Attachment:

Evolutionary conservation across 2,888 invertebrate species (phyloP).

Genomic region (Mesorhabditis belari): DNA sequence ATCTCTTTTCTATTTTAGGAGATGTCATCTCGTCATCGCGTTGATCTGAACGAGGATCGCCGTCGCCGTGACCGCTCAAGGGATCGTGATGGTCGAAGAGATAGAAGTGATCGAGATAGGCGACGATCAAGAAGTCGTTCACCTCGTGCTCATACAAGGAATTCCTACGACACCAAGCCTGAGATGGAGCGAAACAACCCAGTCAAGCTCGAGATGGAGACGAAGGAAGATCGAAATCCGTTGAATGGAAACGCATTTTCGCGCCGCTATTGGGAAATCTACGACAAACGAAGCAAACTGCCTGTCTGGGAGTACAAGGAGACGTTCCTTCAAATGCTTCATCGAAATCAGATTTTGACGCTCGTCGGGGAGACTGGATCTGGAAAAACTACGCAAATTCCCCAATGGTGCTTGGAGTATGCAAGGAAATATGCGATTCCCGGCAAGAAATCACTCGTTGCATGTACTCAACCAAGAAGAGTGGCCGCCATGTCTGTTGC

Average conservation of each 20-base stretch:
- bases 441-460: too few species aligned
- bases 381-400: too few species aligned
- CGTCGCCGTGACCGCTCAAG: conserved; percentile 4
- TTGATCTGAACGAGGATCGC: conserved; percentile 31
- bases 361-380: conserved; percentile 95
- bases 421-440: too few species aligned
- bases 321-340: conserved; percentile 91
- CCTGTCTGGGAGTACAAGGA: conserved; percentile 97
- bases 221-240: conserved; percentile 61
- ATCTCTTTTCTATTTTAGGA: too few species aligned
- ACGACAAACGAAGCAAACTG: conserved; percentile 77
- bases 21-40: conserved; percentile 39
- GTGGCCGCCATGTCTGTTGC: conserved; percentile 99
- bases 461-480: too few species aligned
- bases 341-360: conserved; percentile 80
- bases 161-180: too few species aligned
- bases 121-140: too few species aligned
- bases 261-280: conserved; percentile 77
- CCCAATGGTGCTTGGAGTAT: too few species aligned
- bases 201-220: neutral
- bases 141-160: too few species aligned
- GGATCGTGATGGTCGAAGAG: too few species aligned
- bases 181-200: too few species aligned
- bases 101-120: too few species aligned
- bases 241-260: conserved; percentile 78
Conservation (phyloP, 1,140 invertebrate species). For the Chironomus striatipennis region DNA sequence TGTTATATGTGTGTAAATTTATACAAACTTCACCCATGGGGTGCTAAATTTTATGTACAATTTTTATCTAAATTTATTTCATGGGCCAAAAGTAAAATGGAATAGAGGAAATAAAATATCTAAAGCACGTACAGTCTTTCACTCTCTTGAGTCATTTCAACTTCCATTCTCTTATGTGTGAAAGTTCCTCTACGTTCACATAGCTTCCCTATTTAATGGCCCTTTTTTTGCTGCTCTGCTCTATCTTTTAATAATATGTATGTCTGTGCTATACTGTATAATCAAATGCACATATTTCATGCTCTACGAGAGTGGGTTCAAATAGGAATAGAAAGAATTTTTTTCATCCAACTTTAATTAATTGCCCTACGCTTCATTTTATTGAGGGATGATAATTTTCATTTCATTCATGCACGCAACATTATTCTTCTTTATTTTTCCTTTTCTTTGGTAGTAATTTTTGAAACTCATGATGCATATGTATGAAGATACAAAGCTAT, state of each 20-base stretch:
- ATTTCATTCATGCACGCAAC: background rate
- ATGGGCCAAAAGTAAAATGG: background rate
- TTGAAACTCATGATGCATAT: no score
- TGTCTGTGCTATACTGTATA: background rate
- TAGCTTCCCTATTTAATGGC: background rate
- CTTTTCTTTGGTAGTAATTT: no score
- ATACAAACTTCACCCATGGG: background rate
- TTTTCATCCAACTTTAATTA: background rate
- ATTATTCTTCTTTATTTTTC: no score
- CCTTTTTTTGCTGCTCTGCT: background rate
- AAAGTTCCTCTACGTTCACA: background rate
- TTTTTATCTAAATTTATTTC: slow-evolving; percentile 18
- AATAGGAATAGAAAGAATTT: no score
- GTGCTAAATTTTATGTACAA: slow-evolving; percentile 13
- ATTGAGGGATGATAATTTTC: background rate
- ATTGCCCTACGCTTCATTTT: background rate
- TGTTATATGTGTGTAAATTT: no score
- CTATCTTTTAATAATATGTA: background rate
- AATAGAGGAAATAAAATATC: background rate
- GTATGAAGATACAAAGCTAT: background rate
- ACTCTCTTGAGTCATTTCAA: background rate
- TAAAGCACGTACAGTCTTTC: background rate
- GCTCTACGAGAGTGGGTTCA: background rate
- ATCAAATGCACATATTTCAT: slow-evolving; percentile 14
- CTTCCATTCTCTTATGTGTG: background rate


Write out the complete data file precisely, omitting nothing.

Evolutionary conservation across 2,888 invertebrate species (phyloP).

Genomic region (Mesorhabditis belari): DNA sequence ATCTCTTTTCTATTTTAGGAGATGTCATCTCGTCATCGCGTTGATCTGAACGAGGATCGCCGTCGCCGTGACCGCTCAAGGGATCGTGATGGTCGAAGAGATAGAAGTGATCGAGATAGGCGACGATCAAGAAGTCGTTCACCTCGTGCTCATACAAGGAATTCCTACGACACCAAGCCTGAGATGGAGCGAAACAACCCAGTCAAGCTCGAGATGGAGACGAAGGAAGATCGAAATCCGTTGAATGGAAACGCATTTTCGCGCCGCTATTGGGAAATCTACGACAAACGAAGCAAACTGCCTGTCTGGGAGTACAAGGAGACGTTCCTTCAAATGCTTCATCGAAATCAGATTTTGACGCTCGTCGGGGAGACTGGATCTGGAAAAACTACGCAAATTCCCCAATGGTGCTTGGAGTATGCAAGGAAATATGCGATTCCCGGCAAGAAATCACTCGTTGCATGTACTCAACCAAGAAGAGTGGCCGCCATGTCTGTTGC

Average conservation of each 20-base stretch:
- bases 441-460: too few species aligned
- bases 381-400: too few species aligned
- CGTCGCCGTGACCGCTCAAG: conserved; percentile 4
- TTGATCTGAACGAGGATCGC: conserved; percentile 31
- bases 361-380: conserved; percentile 95
- bases 421-440: too few species aligned
- bases 321-340: conserved; percentile 91
- CCTGTCTGGGAGTACAAGGA: conserved; percentile 97
- bases 221-240: conserved; percentile 61
- ATCTCTTTTCTATTTTAGGA: too few species aligned
- ACGACAAACGAAGCAAACTG: conserved; percentile 77
- bases 21-40: conserved; percentile 39
- GTGGCCGCCATGTCTGTTGC: conserved; percentile 99
- bases 461-480: too few species aligned
- bases 341-360: conserved; percentile 80
- bases 161-180: too few species aligned
- bases 121-140: too few species aligned
- bases 261-280: conserved; percentile 77
- CCCAATGGTGCTTGGAGTAT: too few species aligned
- bases 201-220: neutral
- bases 141-160: too few species aligned
- GGATCGTGATGGTCGAAGAG: too few species aligned
- bases 181-200: too few species aligned
- bases 101-120: too few species aligned
- bases 241-260: conserved; percentile 78
Conservation (phyloP, 1,140 invertebrate species). For the Chironomus striatipennis region DNA sequence TGTTATATGTGTGTAAATTTATACAAACTTCACCCATGGGGTGCTAAATTTTATGTACAATTTTTATCTAAATTTATTTCATGGGCCAAAAGTAAAATGGAATAGAGGAAATAAAATATCTAAAGCACGTACAGTCTTTCACTCTCTTGAGTCATTTCAACTTCCATTCTCTTATGTGTGAAAGTTCCTCTACGTTCACATAGCTTCCCTATTTAATGGCCCTTTTTTTGCTGCTCTGCTCTATCTTTTAATAATATGTATGTCTGTGCTATACTGTATAATCAAATGCACATATTTCATGCTCTACGAGAGTGGGTTCAAATAGGAATAGAAAGAATTTTTTTCATCCAACTTTAATTAATTGCCCTACGCTTCATTTTATTGAGGGATGATAATTTTCATTTCATTCATGCACGCAACATTATTCTTCTTTATTTTTCCTTTTCTTTGGTAGTAATTTTTGAAACTCATGATGCATATGTATGAAGATACAAAGCTAT, state of each 20-base stretch:
- ATTTCATTCATGCACGCAAC: background rate
- ATGGGCCAAAAGTAAAATGG: background rate
- TTGAAACTCATGATGCATAT: no score
- TGTCTGTGCTATACTGTATA: background rate
- TAGCTTCCCTATTTAATGGC: background rate
- CTTTTCTTTGGTAGTAATTT: no score
- ATACAAACTTCACCCATGGG: background rate
- TTTTCATCCAACTTTAATTA: background rate
- ATTATTCTTCTTTATTTTTC: no score
- CCTTTTTTTGCTGCTCTGCT: background rate
- AAAGTTCCTCTACGTTCACA: background rate
- TTTTTATCTAAATTTATTTC: slow-evolving; percentile 18
- AATAGGAATAGAAAGAATTT: no score
- GTGCTAAATTTTATGTACAA: slow-evolving; percentile 13
- ATTGAGGGATGATAATTTTC: background rate
- ATTGCCCTACGCTTCATTTT: background rate
- TGTTATATGTGTGTAAATTT: no score
- CTATCTTTTAATAATATGTA: background rate
- AATAGAGGAAATAAAATATC: background rate
- GTATGAAGATACAAAGCTAT: background rate
- ACTCTCTTGAGTCATTTCAA: background rate
- TAAAGCACGTACAGTCTTTC: background rate
- GCTCTACGAGAGTGGGTTCA: background rate
- ATCAAATGCACATATTTCAT: slow-evolving; percentile 14
- CTTCCATTCTCTTATGTGTG: background rate